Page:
Cops from the Kent, Washington are warning the public not to pick up stray tennis balls they find on the ground. According to the authorities, doing so may lead to serious physical injuries – or even death.
In a blog report by Metaspoon, we learn that some tennis balls scattered across the area may actually be explosives in disguise. The warning has been issued particularly to those who have children or dogs who may be tempted to pick tennis balls they see on the ground. The homemade fireworks have been placed inside tennis balls or small pipes for the July 4 celebrations.
The police mentioned that the homemade fireworks didn’t explode as initially planned by its makers and were abandoned on the spot. Although they have proven to be duds, these little bombs may still be active and may explode anytime. In fact, there has already been a report about a dog that died because of one of these tennis ball explosives.
Watch this video report and find out more:
Jarod Kasner of the Kent Police Department warned the public:
“Some of them are very effective and dangerous, and some of them don’t work, but you don’t know. A tennis ball bomb is very easy to identify. It is a real tennis ball that has some sort of fuse sticking out of it. The tennis ball could also be completely wrapped in duct tape with a fuse sticking out.”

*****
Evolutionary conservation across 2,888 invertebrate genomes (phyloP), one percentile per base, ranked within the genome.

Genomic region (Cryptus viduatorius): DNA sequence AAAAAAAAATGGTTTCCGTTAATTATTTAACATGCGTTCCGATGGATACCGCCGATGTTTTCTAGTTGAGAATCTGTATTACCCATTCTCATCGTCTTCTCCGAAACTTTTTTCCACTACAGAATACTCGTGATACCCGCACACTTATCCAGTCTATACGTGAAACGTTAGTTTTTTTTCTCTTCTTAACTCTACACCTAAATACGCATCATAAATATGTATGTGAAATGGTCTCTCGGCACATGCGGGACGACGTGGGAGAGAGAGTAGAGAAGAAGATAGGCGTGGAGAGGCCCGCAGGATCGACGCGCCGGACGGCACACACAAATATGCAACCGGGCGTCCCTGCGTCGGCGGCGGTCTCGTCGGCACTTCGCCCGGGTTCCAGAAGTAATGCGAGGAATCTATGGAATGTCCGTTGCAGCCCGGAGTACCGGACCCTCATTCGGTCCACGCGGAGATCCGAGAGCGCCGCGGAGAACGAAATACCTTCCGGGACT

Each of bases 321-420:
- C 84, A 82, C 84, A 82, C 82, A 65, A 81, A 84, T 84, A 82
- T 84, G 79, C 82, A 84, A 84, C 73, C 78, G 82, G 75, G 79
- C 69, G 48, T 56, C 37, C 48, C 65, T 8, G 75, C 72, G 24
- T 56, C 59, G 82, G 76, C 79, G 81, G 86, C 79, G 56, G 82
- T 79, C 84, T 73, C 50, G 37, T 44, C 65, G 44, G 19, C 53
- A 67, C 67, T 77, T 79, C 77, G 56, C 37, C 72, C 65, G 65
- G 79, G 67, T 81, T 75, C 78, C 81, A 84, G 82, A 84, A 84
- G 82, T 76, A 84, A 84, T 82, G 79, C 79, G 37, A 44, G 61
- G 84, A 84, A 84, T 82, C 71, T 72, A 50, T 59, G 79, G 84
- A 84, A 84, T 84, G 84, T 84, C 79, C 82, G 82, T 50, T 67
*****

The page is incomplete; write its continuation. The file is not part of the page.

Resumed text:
Meanwhile, CBS News added:
“If you see a ball or any other household item that looks burnt or has a wick or tape attached to it, don’t touch it.”
Why Do Dogs Love Chasing Tennis Balls?
The website WhyDoDogs gives us an insight about why our canine friends love tennis balls. According to them:
“In modern settings, with no animals to chase, dogs often resort to finding different outlets for its predatory drive. This may include chasing bikes, shaking stuffed toys, digging holes, playing with Frisbees, playing with tug toys, and of course, chasing tennis balls.”
The site further pointed out:
“To us humans, tennis balls are meant to be bounced around using a tennis racquet, while to dogs they act as substitutes of prey, fulfilling an instinctive need to chase, pounce and grab, and in some dogs, even dissect, but all in the name of play.”